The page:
Looking to get hired at an agency? Before you go out for your next interview, make sure you don’t accidentally do something that will land you in the rejection pile before you’ve even left the room.
Digiday asked top agency execs to share their biggest pet peeves and red flags when it comes to interviewing prospective new employees. And this isn’t just for newbies to the industry; it’s for experienced advertising folks, too. From not asking enough questions, to being too self-absorbed and overdressed, see what not to do at your next agency interview if you don’t want to blow it.
Brian Powley, global president, iCrossing
One particular “red flag” story that comes to mind is when I was interviewing a senior guy who was pretty far along in the process. I asked him what excited him about coming to work for us, and he waffled in his answer. One thing he did mention was he liked the thought leadership we published and mentioned a white paper we had on our site. I asked him what the key takeaways were for him from that paper, and he immediately turned red and started sweating. It was obvious he hadn’t read the paper. I was shocked that he would show up to an interview without being able to articulate a clear reason he wanted to work here and then waffle to cover it up. He didn’t get the job.
Linda Sawyer, CEO, N.A. Deutsch Inc.
A story that worked its way up to me from our HR group was when we were looking for a junior-level candidate. During the interview process he was asked what appealed most to him about working at Deutsch. His answer said it all: “Who wouldn’t want to work at a company with a great reputation like Deutsche Bank?” While this seems extreme, the message is clear. Know the company you are interviewing with, dig deep, investigate.
Matt Britton, founder and CEO, MRY
The biggest turnoffs are when the candidate truly has not done their homework on our agency, its clients and its work. It makes me question if they really want to work at MRY or just want a job. It is also a red flag when candidates disparage their current agency. We tend to look for the raw skills that can’t be taught — creativity, hustle, likability — and are less concerned about deep domain expertise which can be faked.
Edward Boches, chief innovation officer, Mullen
The single worst thing that someone can ask is — and this tends to happen with junior people a lot — how soon they’d be able to move into another department. It says they aren’t interested in the particular job they are interviewing for. Another thing to never ask is anything to do with how late do we have to work, or do we have to work weekends. You are instantly telegraphing that you’re not committed to do whatever it takes to get something done. There are other things like, do you glance up at the ceiling when you are answering questions as opposed to looking someone straight in the eyes with some degree of confidence.
Sarah Aitken, managing director, Iris
Some of the usual etiquette things: Don’t turn up late or way too early, or not being properly presented — a suit might be a bit much for an agency interview if you’re a junior creative. Passing off your senior’s work as your own. One other thing would be if someone offers you a glass of water, take it. You’ll be talking for an hour straight. We also like to put our interviewees to the test – it’s easy to say you can, but can you prove you can? We often set people a real brief to respond to and ask them to take a few days or a week to work on something and come back and present. It really helps see how people think about a client problem and act in a client situation.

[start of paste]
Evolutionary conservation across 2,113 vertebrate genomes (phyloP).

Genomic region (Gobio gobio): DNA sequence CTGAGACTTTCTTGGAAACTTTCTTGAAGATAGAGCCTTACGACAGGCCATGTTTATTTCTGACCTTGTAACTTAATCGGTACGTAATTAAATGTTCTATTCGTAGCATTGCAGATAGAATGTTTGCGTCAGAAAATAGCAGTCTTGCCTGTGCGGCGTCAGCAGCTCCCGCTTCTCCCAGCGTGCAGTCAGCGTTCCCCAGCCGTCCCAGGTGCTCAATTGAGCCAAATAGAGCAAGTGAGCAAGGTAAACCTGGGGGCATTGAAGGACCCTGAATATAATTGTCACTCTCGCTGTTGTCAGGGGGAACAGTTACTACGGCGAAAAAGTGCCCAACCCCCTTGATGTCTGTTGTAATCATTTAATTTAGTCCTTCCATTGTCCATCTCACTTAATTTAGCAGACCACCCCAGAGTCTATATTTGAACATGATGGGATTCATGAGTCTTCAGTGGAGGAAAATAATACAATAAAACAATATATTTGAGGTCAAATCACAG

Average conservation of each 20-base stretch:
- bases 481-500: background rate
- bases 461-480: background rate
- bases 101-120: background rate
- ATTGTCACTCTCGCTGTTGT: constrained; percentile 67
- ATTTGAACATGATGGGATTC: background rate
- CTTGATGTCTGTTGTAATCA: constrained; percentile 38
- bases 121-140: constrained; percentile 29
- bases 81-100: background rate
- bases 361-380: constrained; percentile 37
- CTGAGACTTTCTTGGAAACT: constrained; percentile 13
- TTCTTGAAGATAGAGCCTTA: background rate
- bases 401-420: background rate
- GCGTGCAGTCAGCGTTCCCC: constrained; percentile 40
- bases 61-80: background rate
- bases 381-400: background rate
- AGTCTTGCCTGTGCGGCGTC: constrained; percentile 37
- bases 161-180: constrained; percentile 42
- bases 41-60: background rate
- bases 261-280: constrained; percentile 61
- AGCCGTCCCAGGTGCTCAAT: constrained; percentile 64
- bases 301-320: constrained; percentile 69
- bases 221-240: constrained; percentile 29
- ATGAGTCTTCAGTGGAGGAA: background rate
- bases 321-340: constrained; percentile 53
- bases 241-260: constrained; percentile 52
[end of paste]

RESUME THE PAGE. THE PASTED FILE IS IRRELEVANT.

Bryan Weiner, chairman and global CEO, 360i
Passion is the real differentiator. I’ve interviewed people where they are unable to answer why they even want to work here, which is huge turn-off. Being unable to demonstrate examples of where things have been challenging and that you stayed to overcome them and turn what was a challenge into a success is another turn off. Sometimes you see in resumes that when the going gets tough, they get going. I’ve also had a few people ask me, in different ways, if 360i would help them build their personal brand, which is a clear signal that the person is to really obsessed with themselves and what they will accomplish and that they aren’t really a team player.
Brad Brinegar, chairman and CEO, McKinney
I am amazed at the number of candidates – even senior people with a lot at stake – who don’t have an endless list of things they want to ask me about. Curiosity is table stakes to be good in this business. I’m usually the last interviewer of the day, and I’m amazed how often people will say they’ve already asked others all the questions they had. So, you can’t find something else to ask? You don’t think it would be valuable to know if my answer is different from everyone else’s? And fundamentally, you don’t get that the best way to make an impression on someone is to show that you care about what they think. Automatic reject when I hear this.
More in Marketing
“We are not diminishing the importance of AR,” he said. “In fact, we are strategically reallocating resources to strengthen our endeavors in AR advertising and to elevate the fundamental AR experiences provided to Snapchat users.”
Why Activision Blizzard Media is using an Attention Measurement Scorecard to raise marketers’ confidence in gaming
In Q4 of this year, Activision Blizzard Media is launching in beta a new measurement tool dubbed the Attention Measurement Scorecard. The goal: to raise brands’ and marketers’ confidence in in-game advertising.
The concert film will likely help build on cinema advertising’s momentum after Barbenheimer.